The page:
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Leukoplakia: Causes, Symptoms and Treatment

Leukoplakia (also leukoplasia) is a medical term describing white lesions that develop in the oral cavity when cells within the mucous membrane change. These lesions may appear on the inner cheeks, gums, lips, tongue, floor or roof of the mouth. Leukoplakia often occurs due to chronic irritation of the mucous membranes that line the mouth. In some cases, a bacterial, fungal or viral infection can cause leukoplakia. Leukoplakia is not usually painful and does not cause permanent damage to the mouth tissues. However, about 3% of patients with leukoplakia later develop oral cancer.

Some other types of lesions occurring in the mouth may look similar to leukoplakia. Hairy leukoplakia, for example, is also characterized by white lesions, although they typically appear fuzzy or ridged and usually only affect the tongue. Hairy leukoplakia is seen almost exclusively in patients with HIV infection. However, this type of leukoplakia does not appear to increase the risk of developing oral cancer. Erythroplakia, on the other hand, appears as a red patch of tissue within the oral cavity. Erythroplakia is not a type of leukoplakia, but may appear near or within leukoplakia lesions and signal oral cancer.

Causes of Leukoplakia

The most common cause of leukoplakia is chronic irritation triggering cellular changes in the mucous membranes lining the mouth. Many irritants may be responsible, including:

  • Tobacco products. This includes all types of tobacco products that are either smoked or chewed. Tobacco is the biggest single cause of leukoplakia.
  • Long-term alcohol use. Long-term consumption of alcohol is another common cause of oral irritation that can result in leukoplakia.
  • Dental restorations. Tooth restorations that do not fit properly or have sharp areas can irritate the lining of the mouth and cause leukoplakia.
  • Biting the inner cheeks. Repeatedly biting the inside cheeks can injure the mucous membrane lining of the mouth and trigger leukoplakia.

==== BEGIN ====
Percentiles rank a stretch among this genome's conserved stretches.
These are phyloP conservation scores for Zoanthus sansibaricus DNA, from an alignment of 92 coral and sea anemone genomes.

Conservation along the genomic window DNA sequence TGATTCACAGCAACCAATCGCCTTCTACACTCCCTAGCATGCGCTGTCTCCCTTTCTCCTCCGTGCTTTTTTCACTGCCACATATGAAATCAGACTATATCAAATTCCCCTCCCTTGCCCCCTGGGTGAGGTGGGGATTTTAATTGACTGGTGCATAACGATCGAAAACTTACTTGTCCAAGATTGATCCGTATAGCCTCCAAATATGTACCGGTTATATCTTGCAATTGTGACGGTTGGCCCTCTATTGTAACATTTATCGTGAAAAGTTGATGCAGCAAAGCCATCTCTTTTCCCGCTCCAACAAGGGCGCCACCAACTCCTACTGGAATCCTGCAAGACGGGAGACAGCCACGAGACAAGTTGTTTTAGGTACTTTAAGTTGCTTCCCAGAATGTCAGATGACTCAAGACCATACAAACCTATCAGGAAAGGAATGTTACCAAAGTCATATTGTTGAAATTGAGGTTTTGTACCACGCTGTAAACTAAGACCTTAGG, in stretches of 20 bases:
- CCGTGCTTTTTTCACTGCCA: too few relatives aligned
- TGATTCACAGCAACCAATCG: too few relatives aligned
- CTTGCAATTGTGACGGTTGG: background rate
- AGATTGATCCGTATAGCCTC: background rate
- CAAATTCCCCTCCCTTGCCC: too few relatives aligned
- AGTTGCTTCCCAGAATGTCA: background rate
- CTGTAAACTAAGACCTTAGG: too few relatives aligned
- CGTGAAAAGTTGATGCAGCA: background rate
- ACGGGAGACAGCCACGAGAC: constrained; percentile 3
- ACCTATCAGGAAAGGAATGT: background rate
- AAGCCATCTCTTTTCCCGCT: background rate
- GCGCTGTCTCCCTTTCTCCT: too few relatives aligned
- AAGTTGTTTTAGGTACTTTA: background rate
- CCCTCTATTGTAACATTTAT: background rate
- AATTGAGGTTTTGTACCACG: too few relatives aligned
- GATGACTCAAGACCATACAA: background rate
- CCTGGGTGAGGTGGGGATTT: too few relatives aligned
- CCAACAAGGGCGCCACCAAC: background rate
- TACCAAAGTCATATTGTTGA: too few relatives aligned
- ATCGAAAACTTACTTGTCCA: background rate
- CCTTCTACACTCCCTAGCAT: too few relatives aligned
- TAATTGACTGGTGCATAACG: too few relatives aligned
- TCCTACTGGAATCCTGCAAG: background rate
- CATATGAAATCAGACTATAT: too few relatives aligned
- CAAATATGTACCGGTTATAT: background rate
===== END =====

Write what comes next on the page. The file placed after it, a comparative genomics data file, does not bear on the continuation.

• Sanguinarine. This antimicrobial and antiplaque agent found in some toothpastes and mouth rinses has been associated with leukoplakia.

In rare cases, leukoplakia may also appear on external genitals. The cause for this is not fully understood but is suspected to involve infection with the human papilloma virus.

Infections have been found in some leukoplakia lesions but it is not clear whether they triggered leukoplakia, or whether they occurred only after the lesion developed. These infections include:

  • Bacterial infections, such as the sexually transmitted disease syphilis
  • Fungal infections, such as Candida albicans fungi, which cause thrush
  • Viral infections, such as the human papilloma virus, which causes genital warts

In addition, reactivation of the Epstein-Barr virus, best known for causing infectious mononucleosis, can lead to developing hairy leukoplakia. This virus, which is usually contracted during childhood, and often causing no symptoms, may become reactivated in adulthood due to an immune system deficiency (most often due to HIV infection). Other factors that may contribute to developing leukoplasia include excessive sun exposure, severe vitamin deficiency and endocrine disturbances.